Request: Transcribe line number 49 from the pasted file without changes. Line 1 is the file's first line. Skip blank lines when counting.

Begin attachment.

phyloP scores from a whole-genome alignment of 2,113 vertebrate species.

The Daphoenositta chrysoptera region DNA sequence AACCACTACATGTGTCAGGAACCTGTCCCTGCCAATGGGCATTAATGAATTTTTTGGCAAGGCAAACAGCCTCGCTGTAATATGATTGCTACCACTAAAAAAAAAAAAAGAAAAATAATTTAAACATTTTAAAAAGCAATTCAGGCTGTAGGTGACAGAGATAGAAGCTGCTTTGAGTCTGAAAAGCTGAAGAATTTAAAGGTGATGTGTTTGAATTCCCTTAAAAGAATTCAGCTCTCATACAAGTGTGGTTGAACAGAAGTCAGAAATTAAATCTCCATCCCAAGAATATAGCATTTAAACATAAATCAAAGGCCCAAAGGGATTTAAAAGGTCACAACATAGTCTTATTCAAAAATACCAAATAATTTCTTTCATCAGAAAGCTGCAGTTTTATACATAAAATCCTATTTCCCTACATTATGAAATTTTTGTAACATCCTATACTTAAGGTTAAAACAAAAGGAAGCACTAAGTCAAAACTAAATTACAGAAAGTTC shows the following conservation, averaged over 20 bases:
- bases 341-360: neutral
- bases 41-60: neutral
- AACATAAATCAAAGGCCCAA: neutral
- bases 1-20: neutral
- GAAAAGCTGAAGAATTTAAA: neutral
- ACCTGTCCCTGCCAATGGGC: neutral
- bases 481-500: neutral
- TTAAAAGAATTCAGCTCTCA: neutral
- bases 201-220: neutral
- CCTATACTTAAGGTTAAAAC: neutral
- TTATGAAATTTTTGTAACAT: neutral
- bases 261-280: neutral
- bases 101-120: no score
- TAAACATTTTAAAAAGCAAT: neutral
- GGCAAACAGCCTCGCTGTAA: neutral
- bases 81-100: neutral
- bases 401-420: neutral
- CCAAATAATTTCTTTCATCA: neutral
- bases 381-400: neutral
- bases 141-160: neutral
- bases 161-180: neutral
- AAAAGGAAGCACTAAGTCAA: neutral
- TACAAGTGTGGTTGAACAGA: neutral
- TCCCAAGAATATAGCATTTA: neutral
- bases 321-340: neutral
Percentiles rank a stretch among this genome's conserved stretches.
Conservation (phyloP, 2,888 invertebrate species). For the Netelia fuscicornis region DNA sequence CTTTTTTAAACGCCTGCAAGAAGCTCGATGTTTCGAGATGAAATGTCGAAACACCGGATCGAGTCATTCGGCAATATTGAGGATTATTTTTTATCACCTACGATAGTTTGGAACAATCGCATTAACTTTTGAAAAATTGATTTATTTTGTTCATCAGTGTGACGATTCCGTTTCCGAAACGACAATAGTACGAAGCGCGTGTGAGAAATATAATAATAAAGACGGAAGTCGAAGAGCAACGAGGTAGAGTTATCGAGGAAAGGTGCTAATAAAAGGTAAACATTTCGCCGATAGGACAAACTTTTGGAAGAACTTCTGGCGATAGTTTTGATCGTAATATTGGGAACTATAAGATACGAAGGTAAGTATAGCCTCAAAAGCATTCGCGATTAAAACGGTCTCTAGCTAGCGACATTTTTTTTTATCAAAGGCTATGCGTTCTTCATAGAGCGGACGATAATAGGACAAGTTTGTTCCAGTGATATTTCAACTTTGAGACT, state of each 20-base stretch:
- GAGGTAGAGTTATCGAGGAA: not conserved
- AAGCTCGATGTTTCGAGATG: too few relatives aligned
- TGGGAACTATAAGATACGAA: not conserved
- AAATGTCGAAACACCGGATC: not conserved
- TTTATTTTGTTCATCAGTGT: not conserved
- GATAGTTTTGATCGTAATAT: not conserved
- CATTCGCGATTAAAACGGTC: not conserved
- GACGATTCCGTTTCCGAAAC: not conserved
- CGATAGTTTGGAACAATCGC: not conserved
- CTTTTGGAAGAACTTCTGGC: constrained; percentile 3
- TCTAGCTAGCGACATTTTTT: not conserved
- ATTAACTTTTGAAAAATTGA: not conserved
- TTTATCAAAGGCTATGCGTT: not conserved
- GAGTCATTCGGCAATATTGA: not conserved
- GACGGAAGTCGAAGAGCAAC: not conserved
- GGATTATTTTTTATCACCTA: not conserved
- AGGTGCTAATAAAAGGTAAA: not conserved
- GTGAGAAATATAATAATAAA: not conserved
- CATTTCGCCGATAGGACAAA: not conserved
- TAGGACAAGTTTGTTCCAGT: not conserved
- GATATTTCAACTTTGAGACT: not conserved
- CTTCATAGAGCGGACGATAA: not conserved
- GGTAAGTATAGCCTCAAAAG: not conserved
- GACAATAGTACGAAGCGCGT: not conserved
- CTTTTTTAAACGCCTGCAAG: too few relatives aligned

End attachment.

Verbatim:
- TAGGACAAGTTTGTTCCAGT: not conserved